Pennsylvanians for Human Life Logo - PHL provides educational information 
                                              to approximately 35,000 people each 
                                              year. Pennsylvanians for Human Life Logo - PHL provides educational information 
                                              to approximately 35,000 people each 



Speaking Tips:

  1. Greet the class
  2. Introduce yourself, may include personal story.
  3. Explain PHL - organization founded in 1972 to provide pro-life education to anyone requesting it..

Pennsylvanians for Human Life is non-sectarian, (no religious affiliation) non-partisan, (no political orientation) and non-profit. (operating solely through donations)

Pennsylvanians for Human Life encourages respect and protection of human life in all its stages from conception to natural death.

Pennsylvanians for Human Life will provide scientifically proven fact pertaining to the individuality of each human life and the continuity of human development before birth.

There are four pillars of successful communication. They are:

1. Preparation

There is absolutely no substitute for preparation.

  1. Know your subject. Keep reading. Keep listening to others. Keep thinking. Keep up with current events related to the subject.
  2. Know your audience. Know their goals and their perspectives. Anticipate their questions and disagreements and be prepared to meet them. Be objective and tough on yourself.
2. Sincerity

Never give a speech on a topic you don’t believe in. If you believe in what you are presenting, hand gestures, energy and focus will come more naturally.

If you are perceived as a compassionate and logical individual, you will be far more successful in communicating the pro-life message than one who is very glib, and has all the answers, but who is perceived as cold and uncaring.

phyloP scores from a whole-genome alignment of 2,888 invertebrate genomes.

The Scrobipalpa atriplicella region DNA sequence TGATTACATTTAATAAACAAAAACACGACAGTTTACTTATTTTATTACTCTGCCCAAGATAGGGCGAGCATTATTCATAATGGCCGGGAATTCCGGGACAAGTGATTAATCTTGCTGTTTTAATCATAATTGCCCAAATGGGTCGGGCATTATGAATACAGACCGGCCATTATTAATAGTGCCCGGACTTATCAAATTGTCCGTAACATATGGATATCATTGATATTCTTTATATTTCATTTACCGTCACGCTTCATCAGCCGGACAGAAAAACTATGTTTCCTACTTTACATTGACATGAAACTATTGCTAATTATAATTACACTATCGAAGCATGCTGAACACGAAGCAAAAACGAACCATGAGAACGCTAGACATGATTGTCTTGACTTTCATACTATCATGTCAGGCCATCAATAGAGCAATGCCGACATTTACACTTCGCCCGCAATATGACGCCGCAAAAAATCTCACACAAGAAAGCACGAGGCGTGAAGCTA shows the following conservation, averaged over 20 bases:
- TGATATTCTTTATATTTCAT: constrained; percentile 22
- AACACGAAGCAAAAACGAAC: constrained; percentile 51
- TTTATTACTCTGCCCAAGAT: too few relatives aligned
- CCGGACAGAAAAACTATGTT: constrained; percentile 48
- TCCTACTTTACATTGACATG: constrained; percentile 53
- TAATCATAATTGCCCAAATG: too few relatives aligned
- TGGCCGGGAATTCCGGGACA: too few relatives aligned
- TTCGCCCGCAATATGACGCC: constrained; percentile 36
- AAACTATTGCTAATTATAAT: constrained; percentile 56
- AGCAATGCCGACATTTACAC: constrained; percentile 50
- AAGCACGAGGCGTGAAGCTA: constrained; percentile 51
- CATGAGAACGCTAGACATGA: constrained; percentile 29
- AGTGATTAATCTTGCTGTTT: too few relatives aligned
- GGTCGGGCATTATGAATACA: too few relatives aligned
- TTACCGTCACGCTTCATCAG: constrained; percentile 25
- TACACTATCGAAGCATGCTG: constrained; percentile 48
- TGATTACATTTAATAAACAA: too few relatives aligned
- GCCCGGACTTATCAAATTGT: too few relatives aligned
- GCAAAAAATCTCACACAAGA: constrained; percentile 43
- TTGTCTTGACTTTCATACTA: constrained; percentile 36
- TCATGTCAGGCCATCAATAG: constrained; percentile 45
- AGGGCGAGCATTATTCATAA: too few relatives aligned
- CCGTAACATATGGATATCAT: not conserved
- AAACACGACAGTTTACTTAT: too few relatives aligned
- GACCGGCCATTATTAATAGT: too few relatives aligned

1. Project and maintain an air of reasonableness.
  2. Avoid the highly emotional approach or a “flippant” approach.
3. Practice

By rehearsing in front of a mirror or into a tape recorder.

4. Organization

The opener is important! A story that relates to your topic is always a good way to start. Before you begin, pause, look around at your audience and smile.

Poet Javan once wrote, “A smile unlocks a door quicker than a key.”

In the introduction you should:

1. Establish your credibility. Use an opening that sparks the interest of your audience.

2. Give a preview of what you will be talking about.


1. List the key points or prepare an outline. Make sure you stick to your subject.

2. Expand your points by researching statistics and finding supporting evidence. Find stories and examples to help the audience visualize and understand what you mean. Consider using visual aids.

Be certain that your audience has a clear understanding of the terms you use. Though familiar to pro-lifers, some terms may be new and unfamiliar.

Don’t assume a great deal of prior knowledge on the part of the audience.

Be honest and avoid exaggeration, but be conscious of the fact that some of our opponents distort the facts.

3. Write out transitions between each point. This will help the flow of your speech. I.e. “Now that we have learned what...and we can look at what we can do...”


1. Summarize. Quickly recap your main points by “telling them what you just told them.”

2. You want to leave your audience with something memorable. Emphasize the most important point of your speech. Call them to action. Or inspire them profoundly.

Appeal to their emotions. As with the introduction, practice and know what you are going to say.


Pennsylvanians for Human Life | 590 Snyder Avenue, West Chester, PA 19382 | Call Us: 610.6960780
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